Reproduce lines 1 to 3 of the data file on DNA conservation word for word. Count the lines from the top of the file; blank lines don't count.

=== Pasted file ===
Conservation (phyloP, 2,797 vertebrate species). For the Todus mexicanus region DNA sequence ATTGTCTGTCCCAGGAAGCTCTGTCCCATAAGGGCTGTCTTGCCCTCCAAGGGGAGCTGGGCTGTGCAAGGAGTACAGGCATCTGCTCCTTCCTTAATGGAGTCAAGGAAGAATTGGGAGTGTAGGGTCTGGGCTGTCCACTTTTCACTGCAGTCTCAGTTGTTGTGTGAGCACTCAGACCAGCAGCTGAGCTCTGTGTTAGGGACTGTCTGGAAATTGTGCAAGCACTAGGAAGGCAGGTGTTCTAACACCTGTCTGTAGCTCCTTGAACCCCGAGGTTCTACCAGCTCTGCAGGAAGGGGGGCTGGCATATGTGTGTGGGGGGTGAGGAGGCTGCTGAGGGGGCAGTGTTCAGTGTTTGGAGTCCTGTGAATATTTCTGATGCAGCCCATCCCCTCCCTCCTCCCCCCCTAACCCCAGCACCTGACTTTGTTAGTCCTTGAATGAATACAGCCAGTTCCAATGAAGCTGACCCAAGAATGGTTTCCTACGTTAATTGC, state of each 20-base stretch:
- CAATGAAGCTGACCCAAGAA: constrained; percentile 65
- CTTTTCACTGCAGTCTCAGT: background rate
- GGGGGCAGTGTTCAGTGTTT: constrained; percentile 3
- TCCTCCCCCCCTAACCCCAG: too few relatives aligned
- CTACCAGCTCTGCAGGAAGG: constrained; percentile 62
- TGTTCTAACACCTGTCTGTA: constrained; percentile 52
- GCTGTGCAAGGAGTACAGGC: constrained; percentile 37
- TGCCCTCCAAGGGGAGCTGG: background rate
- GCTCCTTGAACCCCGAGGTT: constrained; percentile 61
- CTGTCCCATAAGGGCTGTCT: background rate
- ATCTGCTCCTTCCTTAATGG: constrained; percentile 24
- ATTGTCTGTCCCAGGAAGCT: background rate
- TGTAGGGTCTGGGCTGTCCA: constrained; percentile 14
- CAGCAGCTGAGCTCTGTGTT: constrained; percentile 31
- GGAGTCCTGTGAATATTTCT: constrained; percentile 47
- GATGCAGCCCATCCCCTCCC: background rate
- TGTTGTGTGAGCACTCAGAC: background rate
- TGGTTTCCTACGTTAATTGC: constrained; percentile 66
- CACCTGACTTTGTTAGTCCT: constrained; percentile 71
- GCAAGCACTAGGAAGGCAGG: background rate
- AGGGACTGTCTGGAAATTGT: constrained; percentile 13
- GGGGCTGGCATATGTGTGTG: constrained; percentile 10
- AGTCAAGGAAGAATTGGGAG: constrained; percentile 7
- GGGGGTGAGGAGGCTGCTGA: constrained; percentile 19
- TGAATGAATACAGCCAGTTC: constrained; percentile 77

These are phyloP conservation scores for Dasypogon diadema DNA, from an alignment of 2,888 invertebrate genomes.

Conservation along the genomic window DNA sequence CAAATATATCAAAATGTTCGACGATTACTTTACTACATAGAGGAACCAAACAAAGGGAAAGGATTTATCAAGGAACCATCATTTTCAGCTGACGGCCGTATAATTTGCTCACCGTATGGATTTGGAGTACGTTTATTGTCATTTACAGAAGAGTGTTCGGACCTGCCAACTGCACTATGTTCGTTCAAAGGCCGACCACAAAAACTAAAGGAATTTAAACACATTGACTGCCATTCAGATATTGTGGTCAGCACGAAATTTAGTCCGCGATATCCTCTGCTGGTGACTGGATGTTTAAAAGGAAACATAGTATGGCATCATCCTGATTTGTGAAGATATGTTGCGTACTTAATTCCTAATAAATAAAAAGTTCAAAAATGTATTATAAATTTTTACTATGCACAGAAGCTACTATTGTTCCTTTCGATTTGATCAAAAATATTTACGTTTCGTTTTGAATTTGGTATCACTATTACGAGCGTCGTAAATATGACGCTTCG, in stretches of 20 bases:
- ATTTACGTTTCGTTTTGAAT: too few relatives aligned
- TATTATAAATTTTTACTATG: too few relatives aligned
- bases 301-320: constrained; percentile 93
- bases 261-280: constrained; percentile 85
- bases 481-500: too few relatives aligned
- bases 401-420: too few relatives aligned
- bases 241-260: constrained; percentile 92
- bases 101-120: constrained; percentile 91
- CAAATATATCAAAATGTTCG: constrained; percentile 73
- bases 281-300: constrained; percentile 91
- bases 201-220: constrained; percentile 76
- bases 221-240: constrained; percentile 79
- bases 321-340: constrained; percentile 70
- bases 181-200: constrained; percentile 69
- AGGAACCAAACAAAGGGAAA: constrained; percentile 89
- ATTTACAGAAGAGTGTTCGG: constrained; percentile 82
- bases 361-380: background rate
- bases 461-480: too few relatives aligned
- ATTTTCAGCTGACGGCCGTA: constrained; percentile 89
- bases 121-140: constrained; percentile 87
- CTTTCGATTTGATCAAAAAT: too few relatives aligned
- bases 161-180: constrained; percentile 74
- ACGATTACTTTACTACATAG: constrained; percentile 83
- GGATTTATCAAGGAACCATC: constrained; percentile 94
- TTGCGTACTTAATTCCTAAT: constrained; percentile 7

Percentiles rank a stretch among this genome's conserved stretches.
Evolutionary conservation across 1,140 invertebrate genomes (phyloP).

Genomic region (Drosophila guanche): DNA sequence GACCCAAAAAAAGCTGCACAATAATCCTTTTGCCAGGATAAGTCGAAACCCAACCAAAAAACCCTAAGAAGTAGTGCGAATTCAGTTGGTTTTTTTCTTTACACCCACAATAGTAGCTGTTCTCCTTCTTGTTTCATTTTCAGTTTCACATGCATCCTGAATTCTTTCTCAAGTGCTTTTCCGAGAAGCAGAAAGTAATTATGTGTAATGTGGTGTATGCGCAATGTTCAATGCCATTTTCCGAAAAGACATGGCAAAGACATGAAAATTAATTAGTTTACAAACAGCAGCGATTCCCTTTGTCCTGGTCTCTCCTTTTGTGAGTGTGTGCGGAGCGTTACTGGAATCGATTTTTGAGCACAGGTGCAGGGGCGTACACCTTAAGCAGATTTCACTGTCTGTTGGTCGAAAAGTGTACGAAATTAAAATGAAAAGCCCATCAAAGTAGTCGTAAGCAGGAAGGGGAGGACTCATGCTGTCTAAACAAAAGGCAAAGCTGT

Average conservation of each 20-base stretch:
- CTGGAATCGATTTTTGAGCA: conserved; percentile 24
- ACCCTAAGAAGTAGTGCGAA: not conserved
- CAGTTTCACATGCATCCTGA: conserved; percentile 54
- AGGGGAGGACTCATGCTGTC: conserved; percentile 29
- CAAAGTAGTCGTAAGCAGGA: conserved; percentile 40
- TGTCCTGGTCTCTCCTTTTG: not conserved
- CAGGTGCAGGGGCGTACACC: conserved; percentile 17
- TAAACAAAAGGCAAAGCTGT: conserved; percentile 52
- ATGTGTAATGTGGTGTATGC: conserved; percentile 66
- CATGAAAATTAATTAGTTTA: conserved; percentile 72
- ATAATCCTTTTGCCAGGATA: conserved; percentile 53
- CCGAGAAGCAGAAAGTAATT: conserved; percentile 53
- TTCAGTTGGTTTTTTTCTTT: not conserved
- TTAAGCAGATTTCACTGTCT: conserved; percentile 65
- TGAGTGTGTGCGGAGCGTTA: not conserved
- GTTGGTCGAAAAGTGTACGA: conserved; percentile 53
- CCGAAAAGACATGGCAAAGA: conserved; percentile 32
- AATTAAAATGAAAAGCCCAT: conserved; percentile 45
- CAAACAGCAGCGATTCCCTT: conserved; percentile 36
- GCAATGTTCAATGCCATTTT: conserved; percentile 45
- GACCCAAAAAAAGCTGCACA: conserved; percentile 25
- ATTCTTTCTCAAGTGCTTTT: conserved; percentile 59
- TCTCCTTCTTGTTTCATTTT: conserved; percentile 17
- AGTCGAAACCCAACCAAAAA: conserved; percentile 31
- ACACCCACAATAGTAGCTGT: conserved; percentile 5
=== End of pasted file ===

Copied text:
Conservation (phyloP, 2,797 vertebrate species). For the Todus mexicanus region DNA sequence ATTGTCTGTCCCAGGAAGCTCTGTCCCATAAGGGCTGTCTTGCCCTCCAAGGGGAGCTGGGCTGTGCAAGGAGTACAGGCATCTGCTCCTTCCTTAATGGAGTCAAGGAAGAATTGGGAGTGTAGGGTCTGGGCTGTCCACTTTTCACTGCAGTCTCAGTTGTTGTGTGAGCACTCAGACCAGCAGCTGAGCTCTGTGTTAGGGACTGTCTGGAAATTGTGCAAGCACTAGGAAGGCAGGTGTTCTAACACCTGTCTGTAGCTCCTTGAACCCCGAGGTTCTACCAGCTCTGCAGGAAGGGGGGCTGGCATATGTGTGTGGGGGGTGAGGAGGCTGCTGAGGGGGCAGTGTTCAGTGTTTGGAGTCCTGTGAATATTTCTGATGCAGCCCATCCCCTCCCTCCTCCCCCCCTAACCCCAGCACCTGACTTTGTTAGTCCTTGAATGAATACAGCCAGTTCCAATGAAGCTGACCCAAGAATGGTTTCCTACGTTAATTGC, state of each 20-base stretch:
- CAATGAAGCTGACCCAAGAA: constrained; percentile 65
- CTTTTCACTGCAGTCTCAGT: background rate